Educational activities were the second least commonly measured domain. Eight studies investigated educational activities as an aspect of YFHS using two indicators, availability of educational materials at the facility and the use of text messages for follow-up education. Materials that bolster SRH information received from the provider included informational pamphlets and other educational materials such as videos available in the clinic [24, 27, 30, 32, 39, 40]. One study measured the use of text messages as a follow-up educational tool [21].

Environment

The environment domain was primarily described as a clinic that feels comfortable, with indicators that varied by study and setting [23, 24, 27, 3032, 34, 3841] Youth specific décor [12, 32, 38], cleanliness [24, 30, 34, 40], youth-only spaces [29, 30, 32], and reading and entertainment material [30, 32, 34, 40] were used to describe comfort in youth-friendly clinics. Eight of the twelve indicators were not specifically related to a youth-only environment such as such as lighting, ventilation, and toilet facility quality [24, 27, 2931, 34, 3841].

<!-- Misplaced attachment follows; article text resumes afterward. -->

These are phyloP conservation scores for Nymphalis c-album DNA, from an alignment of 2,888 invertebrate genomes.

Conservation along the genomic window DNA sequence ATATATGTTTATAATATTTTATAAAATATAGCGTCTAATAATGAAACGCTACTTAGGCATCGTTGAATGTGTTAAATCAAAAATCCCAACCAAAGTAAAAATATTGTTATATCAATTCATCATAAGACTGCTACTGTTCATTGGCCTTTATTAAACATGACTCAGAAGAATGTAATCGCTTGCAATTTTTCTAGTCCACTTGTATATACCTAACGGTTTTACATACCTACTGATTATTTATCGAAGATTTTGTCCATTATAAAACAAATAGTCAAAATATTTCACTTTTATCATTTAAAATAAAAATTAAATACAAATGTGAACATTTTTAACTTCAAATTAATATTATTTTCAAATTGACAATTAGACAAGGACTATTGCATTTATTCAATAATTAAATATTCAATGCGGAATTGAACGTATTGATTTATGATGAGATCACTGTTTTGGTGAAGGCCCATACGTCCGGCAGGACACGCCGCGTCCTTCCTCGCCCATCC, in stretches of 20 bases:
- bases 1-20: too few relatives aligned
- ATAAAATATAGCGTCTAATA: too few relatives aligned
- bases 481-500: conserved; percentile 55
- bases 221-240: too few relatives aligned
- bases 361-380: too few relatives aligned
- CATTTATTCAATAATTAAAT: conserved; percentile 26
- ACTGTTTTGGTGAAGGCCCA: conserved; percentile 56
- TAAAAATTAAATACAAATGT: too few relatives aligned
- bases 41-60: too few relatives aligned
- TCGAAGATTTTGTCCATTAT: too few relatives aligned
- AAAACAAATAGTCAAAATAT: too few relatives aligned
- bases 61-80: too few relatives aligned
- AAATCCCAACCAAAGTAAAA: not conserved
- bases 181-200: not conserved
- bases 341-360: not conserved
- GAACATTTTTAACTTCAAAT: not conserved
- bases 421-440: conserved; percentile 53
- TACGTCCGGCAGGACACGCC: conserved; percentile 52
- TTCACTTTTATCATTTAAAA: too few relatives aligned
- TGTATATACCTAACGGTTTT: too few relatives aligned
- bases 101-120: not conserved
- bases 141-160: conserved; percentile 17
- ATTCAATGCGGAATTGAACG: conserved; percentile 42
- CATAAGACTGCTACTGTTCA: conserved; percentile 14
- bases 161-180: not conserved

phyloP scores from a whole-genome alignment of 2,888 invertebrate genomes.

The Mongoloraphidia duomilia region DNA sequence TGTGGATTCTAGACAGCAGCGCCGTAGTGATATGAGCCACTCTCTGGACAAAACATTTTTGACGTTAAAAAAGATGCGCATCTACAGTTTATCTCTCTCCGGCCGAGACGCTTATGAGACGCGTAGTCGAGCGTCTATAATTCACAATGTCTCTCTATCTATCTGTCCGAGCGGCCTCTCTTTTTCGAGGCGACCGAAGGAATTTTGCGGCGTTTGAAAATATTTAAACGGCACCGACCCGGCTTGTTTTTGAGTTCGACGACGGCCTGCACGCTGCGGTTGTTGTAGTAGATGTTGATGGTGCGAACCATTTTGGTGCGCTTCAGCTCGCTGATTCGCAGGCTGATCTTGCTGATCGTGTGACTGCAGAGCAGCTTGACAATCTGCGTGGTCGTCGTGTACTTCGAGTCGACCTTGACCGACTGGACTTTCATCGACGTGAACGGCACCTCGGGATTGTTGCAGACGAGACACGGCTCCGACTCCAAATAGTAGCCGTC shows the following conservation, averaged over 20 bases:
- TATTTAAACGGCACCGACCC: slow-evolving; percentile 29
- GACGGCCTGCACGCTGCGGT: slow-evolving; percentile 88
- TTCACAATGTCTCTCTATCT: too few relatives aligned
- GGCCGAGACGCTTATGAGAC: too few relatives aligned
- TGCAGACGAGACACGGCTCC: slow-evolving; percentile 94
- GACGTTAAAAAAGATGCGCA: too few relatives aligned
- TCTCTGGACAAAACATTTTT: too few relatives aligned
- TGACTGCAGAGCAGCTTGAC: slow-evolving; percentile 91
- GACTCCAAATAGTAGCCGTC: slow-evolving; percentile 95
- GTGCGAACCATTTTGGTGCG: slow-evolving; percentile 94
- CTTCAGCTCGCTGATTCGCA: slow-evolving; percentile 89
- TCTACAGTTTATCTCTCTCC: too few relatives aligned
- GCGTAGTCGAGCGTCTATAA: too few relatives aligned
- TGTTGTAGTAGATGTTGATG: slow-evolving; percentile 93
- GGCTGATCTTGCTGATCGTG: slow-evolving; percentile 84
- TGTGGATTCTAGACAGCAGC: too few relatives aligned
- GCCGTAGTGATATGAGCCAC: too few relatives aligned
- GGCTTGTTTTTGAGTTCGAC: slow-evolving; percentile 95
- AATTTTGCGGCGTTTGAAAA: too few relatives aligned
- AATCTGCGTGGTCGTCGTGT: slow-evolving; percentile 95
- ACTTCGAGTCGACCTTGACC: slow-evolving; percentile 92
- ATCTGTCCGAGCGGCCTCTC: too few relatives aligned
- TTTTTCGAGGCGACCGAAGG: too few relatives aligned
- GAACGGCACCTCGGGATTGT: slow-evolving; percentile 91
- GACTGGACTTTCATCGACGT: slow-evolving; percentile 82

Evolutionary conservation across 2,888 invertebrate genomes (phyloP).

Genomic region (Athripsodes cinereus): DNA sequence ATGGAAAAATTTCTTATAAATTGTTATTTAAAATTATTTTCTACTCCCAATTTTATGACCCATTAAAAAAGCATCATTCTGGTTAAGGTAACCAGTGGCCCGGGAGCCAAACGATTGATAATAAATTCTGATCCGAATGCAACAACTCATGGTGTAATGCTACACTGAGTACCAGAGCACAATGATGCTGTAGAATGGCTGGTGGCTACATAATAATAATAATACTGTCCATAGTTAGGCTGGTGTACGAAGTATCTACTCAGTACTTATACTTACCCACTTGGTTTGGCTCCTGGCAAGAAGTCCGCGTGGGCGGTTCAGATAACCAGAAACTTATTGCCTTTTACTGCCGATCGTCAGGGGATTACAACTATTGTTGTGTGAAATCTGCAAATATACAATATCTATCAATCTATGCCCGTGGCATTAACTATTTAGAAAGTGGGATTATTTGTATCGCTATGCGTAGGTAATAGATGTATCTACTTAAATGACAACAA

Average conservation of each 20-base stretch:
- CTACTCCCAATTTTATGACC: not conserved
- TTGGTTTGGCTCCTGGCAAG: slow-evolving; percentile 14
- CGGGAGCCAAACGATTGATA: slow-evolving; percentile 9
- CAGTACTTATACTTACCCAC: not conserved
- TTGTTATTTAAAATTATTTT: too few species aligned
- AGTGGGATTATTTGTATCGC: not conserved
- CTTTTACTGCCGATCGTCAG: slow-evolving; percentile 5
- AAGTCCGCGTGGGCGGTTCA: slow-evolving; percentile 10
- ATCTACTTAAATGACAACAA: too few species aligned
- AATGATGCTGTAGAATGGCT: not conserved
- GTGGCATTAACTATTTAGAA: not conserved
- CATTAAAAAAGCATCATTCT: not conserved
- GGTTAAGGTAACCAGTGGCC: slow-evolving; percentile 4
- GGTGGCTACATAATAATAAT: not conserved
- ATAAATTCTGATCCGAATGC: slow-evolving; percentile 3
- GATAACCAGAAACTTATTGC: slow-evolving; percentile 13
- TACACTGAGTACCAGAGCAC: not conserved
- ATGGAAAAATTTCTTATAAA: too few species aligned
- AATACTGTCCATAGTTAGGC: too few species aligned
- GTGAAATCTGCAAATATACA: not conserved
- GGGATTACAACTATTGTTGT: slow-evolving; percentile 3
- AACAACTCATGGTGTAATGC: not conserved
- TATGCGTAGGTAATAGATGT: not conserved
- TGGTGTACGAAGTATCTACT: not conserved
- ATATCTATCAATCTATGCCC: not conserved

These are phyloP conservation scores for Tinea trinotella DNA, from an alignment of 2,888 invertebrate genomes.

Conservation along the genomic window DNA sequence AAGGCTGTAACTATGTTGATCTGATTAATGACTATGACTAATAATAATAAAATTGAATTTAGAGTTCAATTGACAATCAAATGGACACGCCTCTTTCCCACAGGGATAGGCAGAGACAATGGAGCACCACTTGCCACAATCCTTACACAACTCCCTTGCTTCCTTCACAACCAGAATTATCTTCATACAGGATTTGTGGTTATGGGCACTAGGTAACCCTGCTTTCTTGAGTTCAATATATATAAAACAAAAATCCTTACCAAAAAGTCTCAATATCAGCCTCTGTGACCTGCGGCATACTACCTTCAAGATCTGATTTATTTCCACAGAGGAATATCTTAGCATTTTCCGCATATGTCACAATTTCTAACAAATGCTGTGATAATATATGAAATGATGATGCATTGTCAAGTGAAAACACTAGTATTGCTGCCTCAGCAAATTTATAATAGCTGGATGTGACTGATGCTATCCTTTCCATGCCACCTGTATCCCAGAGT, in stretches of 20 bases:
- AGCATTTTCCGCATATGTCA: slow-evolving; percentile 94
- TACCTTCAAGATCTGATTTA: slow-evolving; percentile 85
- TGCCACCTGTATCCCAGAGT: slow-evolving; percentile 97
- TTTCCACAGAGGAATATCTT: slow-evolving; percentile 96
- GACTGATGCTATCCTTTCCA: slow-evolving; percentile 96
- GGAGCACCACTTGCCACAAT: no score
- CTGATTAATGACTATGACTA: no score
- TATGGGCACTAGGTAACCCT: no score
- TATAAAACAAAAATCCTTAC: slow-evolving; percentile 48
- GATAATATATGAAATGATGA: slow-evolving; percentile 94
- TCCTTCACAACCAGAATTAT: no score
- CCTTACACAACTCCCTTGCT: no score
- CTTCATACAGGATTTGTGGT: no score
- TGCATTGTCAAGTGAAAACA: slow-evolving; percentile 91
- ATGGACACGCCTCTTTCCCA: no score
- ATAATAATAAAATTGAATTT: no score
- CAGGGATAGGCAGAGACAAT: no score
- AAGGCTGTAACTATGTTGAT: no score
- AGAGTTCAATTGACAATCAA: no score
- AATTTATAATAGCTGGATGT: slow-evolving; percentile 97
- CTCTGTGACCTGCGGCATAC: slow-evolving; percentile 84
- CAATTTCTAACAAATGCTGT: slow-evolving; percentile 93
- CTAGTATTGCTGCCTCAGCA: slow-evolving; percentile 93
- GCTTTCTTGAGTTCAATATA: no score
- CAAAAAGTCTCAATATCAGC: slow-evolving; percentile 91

Services provided

Twelve indicators were used to assess services provided at youth-friendly clinics. The most common measurements included SRH counselling on topics including contraceptive education, condom demonstrations, and test results [23, 24, 2931, 35, 36, 3840]. One paper analyzed the relationship between youth-friendliness and integration with other primary care services [23] and five studies assessed if the facility integrated other services with SRH. [23, 26, 30, 38, 40].

Youth involvement

The participation of young people within YFHS was the least used domain in terms of measuring YFHS and was included in seven studies located in upper middle income and high income countries [12, 23, 24, 29, 32, 37, 38]. Youth involvement pertained to young people as educators on staff [12, 25, 37], outreach organized by young people [23, 37], and young people having the opportunity to be part of the service delivery design and evaluation [23, 24, 37, 38].